•Hepatitis C – Some experts test all patients for hepatitis C, while some limit testing to patients with marginal zone lymphoma. Serologic testing for hepatitis C should include both antibody testing and hepatitis C RNA assays. (See "Screening and diagnosis of chronic hepatitis C virus infection", section on 'Diagnostic techniques'.)
Infection with hepatitis B or hepatitis C may have a causal relationship with certain cases of NHL [5-8].
●Pregnancy testing – All women of child-bearing potential should have pregnancy testing.
Fertility preservation is discussed below. (See 'Fertility preservation' below.)
CLINICAL TESTING — Heart function should be evaluated for patients with known heart disease and for those who may receive cardiotoxic treatments. Bone marrow examination or evaluation for nervous system involvement is performed in selected patients.
Cardiac function — Echocardiogram or radionuclide ventriculogram (RVG or MUGA) should be used to assess cardiac ejection fraction if the patient may be treated with an anthracycline or receive mediastinal irradiation. Cardiac function testing may not be necessary if the patient is young, has no history of heart disease, and is going to get a relatively small dose of an anthracycline. (See "Clinical manifestations, diagnosis, and treatment of anthracycline-induced cardiotoxicity" and "Risk and prevention of anthracycline cardiotoxicity".)
Bone marrow examination — Bone marrow (BM) examination is needed in only limited circumstances, because positron emission tomography (PET)/computed tomography (CT) is sensitive for detecting BM involvement by NHL.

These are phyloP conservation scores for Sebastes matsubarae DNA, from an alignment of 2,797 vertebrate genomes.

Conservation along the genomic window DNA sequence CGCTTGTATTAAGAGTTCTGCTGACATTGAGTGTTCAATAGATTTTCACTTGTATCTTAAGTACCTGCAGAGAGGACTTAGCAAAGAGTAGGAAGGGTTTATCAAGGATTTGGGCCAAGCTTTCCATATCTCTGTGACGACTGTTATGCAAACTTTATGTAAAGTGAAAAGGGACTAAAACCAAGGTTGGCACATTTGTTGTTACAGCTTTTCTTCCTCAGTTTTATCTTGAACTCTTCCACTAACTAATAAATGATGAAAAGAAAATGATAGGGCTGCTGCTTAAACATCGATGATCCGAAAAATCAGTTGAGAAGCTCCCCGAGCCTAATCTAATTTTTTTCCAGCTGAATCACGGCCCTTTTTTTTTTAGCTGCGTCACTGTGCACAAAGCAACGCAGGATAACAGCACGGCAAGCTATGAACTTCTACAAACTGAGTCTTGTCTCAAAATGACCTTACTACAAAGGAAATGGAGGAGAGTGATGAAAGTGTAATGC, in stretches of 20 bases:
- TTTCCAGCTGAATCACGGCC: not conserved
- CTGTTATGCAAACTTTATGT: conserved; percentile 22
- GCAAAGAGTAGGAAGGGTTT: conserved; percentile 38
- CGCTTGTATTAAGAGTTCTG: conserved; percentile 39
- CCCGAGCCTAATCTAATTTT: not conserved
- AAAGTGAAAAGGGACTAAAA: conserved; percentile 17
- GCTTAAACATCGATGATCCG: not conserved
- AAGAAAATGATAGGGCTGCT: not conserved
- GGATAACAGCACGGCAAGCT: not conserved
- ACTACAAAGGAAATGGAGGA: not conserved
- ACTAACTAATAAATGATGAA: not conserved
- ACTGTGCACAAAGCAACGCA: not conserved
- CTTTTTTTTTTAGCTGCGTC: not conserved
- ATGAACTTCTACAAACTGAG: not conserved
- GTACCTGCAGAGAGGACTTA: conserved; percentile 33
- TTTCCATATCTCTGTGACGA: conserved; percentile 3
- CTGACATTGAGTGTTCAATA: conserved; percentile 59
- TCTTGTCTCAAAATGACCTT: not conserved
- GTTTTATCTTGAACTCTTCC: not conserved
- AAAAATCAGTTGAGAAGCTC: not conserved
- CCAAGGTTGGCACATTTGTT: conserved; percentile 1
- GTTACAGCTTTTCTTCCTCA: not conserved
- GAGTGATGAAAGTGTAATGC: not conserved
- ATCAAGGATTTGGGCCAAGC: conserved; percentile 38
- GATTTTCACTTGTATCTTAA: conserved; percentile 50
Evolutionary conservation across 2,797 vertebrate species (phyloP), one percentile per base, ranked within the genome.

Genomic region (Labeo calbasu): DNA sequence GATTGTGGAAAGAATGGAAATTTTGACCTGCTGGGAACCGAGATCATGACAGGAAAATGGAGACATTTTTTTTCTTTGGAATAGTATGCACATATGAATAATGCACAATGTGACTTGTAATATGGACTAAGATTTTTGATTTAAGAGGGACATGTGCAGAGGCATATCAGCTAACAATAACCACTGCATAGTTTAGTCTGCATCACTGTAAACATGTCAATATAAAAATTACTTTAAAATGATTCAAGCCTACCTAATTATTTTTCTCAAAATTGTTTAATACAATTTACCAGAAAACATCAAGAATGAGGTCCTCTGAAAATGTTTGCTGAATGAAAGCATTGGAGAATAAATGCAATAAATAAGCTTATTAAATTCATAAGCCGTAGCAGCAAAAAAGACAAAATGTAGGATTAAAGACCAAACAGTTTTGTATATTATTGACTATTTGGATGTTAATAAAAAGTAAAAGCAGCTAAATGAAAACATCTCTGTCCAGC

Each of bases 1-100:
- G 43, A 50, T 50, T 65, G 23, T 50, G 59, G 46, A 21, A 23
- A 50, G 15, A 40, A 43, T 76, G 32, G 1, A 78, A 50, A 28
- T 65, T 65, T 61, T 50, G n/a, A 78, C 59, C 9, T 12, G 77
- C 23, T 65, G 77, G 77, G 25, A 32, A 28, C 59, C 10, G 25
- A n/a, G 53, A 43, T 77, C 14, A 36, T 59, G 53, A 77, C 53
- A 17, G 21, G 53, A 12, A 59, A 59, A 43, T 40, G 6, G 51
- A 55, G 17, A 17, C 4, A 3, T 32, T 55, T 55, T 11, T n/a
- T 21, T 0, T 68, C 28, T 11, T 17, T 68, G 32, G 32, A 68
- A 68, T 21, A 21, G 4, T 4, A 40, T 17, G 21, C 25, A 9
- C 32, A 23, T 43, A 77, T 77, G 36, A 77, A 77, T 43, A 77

We perform a unilateral BM examination, including microscopy, special stains, flow cytometry, and/or molecular studies (table 6) to:
●Exclude systemic disease in a patient with apparent stage I disease
●Evaluate possible discordant histology (eg, transformation of follicular lymphoma)
●Investigate abnormal blood counts in patients without an alternative explanation
For most NHL histologic subtypes, the ability of PET/CT to accurately detect BM involvement is not well-defined [9,10]. However, for diffuse large B cell lymphoma (DLBCL), PET is highly specific for detecting lymphomatous BM involvement; nevertheless, normal BM on PET does not exclude BM involvement by DLBCL because it may miss diffuse, low-volume (10 to 20 percent of marrow) disease. In a meta-analysis that included data from seven studies with a total of 654 patients with newly diagnosed DLBCL, PET had moderate sensitivity (88.7 percent) and high specificity (99.8 percent) for detecting BM involvement . Approximately 3 percent of patients with involvement on BM biopsy had a negative PET, while 13 percent with involvement on PET had a negative BM biopsy.